Yesterday we joined the California Association of REALTORS® and our colleagues all over the state for Legislative Day. It started in the morning with a large presentation from CAR on the issues affecting us every day. We also heard from our state leaders including Assembly Speaker Toni Atkins, Senate Republican Leader Scott Wilk and Governor Gavin Newsom. Because we are a non-partisan organization, we know how to work with everyone, across party lines, so that we can focus on improving housing in our state and get important work done. About 2,300 people listened to the Governor’s speech online today.
Next year, since we expect the pandemic to be in the rear-view mirror by then, we will be in Sacramento in person to meet with our state leaders and remind them about the need to make housing a priority for everyone. If you are interested in participating in Legislative Day in person next year, watch for communications from the Glendale Association beginning next December and January about how to partake.
Meanwhile yesterday, groups of REALTORS® from every community in California met with their local Senators and Assemblymembers. We met with Assemblymember Laura Friedman and Senator Anthony Portantino who represent our area in Sacramento. About 60 people were in each presentation and we talked about some of the critical issues we are facing.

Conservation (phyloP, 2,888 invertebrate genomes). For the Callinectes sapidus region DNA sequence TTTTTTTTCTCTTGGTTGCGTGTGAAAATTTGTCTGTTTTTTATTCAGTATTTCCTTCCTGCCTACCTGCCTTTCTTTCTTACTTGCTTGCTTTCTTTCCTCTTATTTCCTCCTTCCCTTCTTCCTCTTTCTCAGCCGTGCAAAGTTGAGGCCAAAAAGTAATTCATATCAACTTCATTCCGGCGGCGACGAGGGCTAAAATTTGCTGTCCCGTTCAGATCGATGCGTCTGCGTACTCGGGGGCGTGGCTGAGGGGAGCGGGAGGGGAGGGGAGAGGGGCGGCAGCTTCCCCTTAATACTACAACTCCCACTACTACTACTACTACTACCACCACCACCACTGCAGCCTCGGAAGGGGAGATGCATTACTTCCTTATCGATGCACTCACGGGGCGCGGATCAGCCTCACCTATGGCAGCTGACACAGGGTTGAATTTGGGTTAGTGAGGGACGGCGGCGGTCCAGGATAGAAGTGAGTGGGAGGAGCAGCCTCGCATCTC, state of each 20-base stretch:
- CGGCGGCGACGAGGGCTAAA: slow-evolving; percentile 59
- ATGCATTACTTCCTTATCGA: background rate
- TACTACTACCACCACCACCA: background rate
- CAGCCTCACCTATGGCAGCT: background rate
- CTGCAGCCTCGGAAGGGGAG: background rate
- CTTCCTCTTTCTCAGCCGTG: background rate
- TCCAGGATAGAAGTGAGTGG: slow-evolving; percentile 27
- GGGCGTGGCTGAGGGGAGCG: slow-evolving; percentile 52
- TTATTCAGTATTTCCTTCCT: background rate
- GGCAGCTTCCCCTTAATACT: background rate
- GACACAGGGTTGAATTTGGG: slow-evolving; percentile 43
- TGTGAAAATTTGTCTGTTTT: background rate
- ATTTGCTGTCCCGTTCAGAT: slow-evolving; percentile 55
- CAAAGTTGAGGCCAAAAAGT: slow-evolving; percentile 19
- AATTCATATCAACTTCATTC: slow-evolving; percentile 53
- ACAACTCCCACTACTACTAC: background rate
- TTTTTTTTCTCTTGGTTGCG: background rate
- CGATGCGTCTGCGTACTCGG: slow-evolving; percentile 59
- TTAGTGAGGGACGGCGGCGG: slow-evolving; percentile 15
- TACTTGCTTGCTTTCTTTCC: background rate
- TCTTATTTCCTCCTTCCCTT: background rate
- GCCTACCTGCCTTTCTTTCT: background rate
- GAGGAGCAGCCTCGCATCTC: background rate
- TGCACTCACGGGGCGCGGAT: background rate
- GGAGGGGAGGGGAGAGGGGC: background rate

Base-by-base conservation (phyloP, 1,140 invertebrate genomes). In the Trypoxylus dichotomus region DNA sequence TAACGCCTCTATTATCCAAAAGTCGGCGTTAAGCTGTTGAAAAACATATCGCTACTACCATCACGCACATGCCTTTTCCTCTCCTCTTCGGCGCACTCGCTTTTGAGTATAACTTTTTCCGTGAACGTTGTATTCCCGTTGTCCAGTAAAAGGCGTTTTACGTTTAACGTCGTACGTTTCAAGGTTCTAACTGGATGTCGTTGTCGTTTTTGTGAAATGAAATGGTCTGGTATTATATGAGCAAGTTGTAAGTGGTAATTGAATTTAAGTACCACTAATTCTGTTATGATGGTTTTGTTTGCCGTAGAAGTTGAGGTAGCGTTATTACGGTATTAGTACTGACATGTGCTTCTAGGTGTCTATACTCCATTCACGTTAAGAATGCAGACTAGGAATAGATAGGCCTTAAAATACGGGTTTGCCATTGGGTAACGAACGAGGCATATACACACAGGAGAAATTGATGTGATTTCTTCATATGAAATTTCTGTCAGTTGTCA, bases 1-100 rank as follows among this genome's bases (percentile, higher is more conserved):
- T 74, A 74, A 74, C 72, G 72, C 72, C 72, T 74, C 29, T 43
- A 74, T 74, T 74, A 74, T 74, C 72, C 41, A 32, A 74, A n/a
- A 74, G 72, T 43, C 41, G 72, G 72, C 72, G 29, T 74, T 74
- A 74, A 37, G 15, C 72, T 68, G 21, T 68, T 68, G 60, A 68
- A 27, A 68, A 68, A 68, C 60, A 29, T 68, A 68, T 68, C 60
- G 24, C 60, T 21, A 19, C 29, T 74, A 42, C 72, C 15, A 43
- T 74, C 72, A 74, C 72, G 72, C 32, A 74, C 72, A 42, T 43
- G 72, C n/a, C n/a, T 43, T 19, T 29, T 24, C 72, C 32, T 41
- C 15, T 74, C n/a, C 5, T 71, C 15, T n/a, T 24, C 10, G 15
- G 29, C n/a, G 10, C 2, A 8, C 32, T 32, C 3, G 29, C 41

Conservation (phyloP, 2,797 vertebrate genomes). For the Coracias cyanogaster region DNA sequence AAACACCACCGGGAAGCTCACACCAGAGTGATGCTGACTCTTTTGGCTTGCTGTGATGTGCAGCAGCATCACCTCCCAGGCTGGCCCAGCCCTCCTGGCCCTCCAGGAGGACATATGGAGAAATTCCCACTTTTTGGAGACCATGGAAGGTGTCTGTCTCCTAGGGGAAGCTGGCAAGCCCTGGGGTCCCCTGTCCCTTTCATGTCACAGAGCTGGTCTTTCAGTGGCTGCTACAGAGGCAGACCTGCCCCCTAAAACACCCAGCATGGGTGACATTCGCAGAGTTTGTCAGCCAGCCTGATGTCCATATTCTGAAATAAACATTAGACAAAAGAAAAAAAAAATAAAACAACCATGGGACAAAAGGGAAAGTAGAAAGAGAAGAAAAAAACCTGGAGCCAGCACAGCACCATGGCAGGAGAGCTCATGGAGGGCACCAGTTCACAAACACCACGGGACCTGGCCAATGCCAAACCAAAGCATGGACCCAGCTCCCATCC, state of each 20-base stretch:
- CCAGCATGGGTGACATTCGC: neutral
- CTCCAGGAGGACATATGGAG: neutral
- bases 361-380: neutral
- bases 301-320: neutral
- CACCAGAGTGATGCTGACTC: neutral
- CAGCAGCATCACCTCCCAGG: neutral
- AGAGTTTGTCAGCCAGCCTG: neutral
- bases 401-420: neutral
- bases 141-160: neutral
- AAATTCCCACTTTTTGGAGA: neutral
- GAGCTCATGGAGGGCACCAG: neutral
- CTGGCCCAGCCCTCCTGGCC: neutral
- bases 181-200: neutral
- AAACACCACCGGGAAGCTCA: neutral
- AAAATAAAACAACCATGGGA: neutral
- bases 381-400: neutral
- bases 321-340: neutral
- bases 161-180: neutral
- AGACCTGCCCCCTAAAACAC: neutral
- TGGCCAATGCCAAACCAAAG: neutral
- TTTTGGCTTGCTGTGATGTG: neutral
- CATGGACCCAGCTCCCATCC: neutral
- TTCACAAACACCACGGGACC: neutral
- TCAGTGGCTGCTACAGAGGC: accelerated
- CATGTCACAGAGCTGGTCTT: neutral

In short, the big problem remains low inventory. This was a problem before the pandemic began and it will continue long after the pandemic is over. Yesterday we brought up two specific bills in Sacramento right now – one of them is very important to helping the housing economy and we hope that it will be approved. Unfortunately, the other bill that we talked about could have a negative effect on housing and bring the growth of new housing units to a stop.
Here are the two bills that will provide more insight.
An act to amend Section 65913.4 of, and to add and repeal Section 65852.23 of, the Government Code, relating to land use.
C.A.R. Supports SB6!
Senate Bill 6 enacts, until January 1, 2029, the “Neighborhood Homes Act,” which establishes a housing development project as an allowable use on a “neighborhood lot,” which is defined as a parcel within a commercial zone where office and retail uses are permitted, so long as the parcel is not adjacent to an industrial use.
A resolution to propose to the people of the State of California an amendment to the Constitution of the State, by amending Section 7 of, and adding Section 5.5 to, Article XI thereof, relating to local government.
C.A.R. Opposes ACA 7!
C.A.R. is OPPOSING ACA 7 (Muratsuchi), which seeks to amend the California State Constitution to permit local preemption of state law as it relates to land use planning and zoning. C.A.R. opposes ACA 7 because it will make it more difficult to build housing at a time when housing is desperately needed.